This passage is a striking turn in the perception of the chorus, which had previously refused to accept claims or prophecies that told of their king’s fate. Here, they adopt the language of other accusers: he is “agonized” and “wed to pain and frenzy”—thus permanently associated with these horrific qualities. As before, he is singular and famous—but this is no longer due to heroism, and instead because of his tragic fate. That the chorus says, “O Oedipus, name for the ages” demonstrates that this fate will be recorded and maintained for eons to come: thus they already predict the writing of Sophocles’ play and the other ways that this story will enter Greek cultural history (and Western culture in general). Even at this point, however, the chorus still displays a level of sympathy for their ruler. Instead of calling Oedipus “man of agony” in the disparaging tone of Jocasta, they choose “man more agonized,” which forefronts the pain he must be enduring. They also make mention of the previous “joy of your life,” and even maintain the use of his name, “Oedipus.” This continued sympathy reiterates how the chorus functions as an analog to the audience—for it reacts with a similar emotional and caring mindset that an observer of the tragedy might have.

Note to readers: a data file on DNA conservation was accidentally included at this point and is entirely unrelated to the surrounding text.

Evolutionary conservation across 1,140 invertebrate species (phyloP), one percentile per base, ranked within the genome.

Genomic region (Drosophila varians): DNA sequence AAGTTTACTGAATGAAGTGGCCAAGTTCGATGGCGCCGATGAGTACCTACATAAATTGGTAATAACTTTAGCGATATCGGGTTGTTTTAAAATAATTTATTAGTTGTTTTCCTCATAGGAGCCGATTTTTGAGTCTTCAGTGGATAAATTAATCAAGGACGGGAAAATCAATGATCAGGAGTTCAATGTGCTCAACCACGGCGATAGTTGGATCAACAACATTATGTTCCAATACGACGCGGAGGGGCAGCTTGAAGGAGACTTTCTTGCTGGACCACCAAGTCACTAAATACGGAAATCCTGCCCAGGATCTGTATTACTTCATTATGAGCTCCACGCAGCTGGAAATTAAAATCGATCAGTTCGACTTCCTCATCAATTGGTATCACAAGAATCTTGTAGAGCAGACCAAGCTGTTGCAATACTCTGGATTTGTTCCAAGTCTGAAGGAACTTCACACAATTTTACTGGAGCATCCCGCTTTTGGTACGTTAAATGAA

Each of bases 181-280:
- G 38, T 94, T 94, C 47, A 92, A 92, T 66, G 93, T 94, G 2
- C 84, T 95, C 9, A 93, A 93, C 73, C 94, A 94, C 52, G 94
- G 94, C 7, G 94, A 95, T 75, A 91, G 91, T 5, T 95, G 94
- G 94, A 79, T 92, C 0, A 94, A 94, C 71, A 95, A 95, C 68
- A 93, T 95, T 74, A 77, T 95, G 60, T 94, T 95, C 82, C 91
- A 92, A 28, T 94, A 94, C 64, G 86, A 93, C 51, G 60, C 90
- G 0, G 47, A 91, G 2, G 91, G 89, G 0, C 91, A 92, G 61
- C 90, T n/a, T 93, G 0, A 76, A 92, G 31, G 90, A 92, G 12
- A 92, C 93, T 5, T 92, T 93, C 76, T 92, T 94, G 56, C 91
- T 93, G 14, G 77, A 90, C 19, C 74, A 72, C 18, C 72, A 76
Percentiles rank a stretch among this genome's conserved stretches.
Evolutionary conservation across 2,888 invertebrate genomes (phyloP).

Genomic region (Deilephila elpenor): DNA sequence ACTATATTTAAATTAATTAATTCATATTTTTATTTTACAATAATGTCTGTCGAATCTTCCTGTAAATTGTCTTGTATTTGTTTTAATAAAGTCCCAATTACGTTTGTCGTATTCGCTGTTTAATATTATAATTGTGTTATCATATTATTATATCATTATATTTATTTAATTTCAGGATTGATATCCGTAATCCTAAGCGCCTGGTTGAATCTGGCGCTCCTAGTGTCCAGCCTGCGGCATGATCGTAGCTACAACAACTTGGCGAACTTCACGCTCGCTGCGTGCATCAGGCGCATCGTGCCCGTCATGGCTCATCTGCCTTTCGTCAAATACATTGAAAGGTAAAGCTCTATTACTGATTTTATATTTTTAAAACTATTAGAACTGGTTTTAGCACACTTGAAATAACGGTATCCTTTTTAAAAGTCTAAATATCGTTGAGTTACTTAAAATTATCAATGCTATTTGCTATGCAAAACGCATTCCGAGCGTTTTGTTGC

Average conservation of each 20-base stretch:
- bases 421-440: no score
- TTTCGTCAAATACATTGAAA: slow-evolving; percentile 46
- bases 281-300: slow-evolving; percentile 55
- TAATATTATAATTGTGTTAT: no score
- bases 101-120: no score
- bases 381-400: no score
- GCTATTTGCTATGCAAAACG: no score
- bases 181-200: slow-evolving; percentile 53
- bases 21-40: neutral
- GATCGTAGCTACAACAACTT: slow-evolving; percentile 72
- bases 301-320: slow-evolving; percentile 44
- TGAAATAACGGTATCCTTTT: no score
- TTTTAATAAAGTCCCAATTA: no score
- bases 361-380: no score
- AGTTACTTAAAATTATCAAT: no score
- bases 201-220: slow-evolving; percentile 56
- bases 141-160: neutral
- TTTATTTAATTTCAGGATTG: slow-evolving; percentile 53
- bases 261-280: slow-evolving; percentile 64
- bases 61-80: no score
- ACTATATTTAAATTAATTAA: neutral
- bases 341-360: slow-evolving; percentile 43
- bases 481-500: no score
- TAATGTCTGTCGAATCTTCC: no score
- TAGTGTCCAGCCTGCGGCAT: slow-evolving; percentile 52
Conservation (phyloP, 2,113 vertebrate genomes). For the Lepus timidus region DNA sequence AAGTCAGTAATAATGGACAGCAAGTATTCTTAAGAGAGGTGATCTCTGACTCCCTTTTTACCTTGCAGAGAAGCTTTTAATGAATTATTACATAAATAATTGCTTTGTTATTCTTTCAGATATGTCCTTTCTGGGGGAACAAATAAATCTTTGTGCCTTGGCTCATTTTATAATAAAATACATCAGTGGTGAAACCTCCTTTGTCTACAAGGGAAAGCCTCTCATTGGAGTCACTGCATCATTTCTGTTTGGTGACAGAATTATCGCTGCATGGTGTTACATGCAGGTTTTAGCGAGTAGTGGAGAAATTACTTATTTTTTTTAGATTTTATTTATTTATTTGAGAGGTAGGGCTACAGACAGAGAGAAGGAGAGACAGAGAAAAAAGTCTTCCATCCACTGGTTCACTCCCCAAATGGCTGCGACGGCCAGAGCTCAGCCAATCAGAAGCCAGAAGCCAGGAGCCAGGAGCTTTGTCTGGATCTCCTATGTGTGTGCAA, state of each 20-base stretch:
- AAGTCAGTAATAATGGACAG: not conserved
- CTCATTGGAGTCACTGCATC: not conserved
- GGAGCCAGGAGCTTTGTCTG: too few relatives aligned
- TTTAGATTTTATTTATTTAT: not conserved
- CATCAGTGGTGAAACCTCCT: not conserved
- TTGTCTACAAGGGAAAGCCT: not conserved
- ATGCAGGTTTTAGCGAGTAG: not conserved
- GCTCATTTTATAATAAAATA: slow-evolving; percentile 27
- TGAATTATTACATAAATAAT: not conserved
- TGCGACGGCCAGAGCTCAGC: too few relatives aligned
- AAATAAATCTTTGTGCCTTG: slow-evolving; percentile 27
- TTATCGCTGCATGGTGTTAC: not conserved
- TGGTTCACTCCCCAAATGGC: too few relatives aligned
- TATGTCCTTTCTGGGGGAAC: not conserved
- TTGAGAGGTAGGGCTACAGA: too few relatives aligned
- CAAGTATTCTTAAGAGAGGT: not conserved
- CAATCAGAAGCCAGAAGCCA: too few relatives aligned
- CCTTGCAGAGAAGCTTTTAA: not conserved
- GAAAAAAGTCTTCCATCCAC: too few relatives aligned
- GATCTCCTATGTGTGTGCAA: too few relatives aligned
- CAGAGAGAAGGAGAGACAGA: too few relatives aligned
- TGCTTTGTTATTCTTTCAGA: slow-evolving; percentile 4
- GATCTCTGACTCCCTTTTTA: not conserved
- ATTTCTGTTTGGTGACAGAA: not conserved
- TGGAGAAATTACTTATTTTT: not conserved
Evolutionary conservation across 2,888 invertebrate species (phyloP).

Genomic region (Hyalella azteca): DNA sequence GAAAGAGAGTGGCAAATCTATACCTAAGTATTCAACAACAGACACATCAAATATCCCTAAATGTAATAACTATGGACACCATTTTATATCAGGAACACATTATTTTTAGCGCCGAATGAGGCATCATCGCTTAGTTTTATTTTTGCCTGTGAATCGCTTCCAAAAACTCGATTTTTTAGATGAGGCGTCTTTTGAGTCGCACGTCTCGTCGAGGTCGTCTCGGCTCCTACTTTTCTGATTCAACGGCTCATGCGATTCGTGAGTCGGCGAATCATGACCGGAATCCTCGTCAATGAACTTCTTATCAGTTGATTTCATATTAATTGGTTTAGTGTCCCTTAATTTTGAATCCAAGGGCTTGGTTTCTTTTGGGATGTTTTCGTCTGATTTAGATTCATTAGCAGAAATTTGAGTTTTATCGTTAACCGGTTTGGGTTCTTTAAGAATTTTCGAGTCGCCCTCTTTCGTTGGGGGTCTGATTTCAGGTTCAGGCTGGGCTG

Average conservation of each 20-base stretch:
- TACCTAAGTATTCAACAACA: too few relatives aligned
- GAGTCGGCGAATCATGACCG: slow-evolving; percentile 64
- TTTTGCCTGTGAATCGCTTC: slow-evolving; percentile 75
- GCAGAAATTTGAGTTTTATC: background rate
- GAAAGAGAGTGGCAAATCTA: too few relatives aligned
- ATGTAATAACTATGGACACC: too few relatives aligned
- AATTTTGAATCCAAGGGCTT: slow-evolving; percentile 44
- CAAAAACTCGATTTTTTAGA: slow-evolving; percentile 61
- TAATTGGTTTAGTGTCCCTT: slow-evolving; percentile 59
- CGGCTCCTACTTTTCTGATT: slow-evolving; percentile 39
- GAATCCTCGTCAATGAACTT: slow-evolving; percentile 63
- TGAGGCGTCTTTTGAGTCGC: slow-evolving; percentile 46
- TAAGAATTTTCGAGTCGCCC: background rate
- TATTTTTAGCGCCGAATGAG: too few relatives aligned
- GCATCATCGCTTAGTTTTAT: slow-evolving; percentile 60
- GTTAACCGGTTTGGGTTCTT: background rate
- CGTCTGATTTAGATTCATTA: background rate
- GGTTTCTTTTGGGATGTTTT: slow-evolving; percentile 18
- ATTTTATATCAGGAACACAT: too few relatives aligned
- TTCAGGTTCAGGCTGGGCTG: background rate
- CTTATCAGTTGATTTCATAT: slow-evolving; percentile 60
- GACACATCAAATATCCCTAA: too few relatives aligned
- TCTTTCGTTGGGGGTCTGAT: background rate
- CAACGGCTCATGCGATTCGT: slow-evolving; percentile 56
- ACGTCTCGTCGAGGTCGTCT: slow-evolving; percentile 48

My destiny, my dark power, what a leap you made!
Related Characters: Oedipus (speaker)
Page Number: 1448
Explanation and Analysis:

At this point, Jocasta has committed suicide and Oedipus has blinded himself. In response, Oedipus bemoans his fate and how rapidly it has deteriorated.

That Oedipus refers to his “destiny” as a “dark power” implies that he locates both positive and negative qualities in fate. By this moment in the tragic action, he could very well see destiny as entirely antagonistic, yet the use of the term “power” implies that it has served as a source of potential in the past. Indeed, we know of his destiny’s power from the way he was able to save Thebes from the Sphinx—and yet it is also “dark,” for it carries the terrifying opportunities that have caused the play’s tragic action to unfold as it has.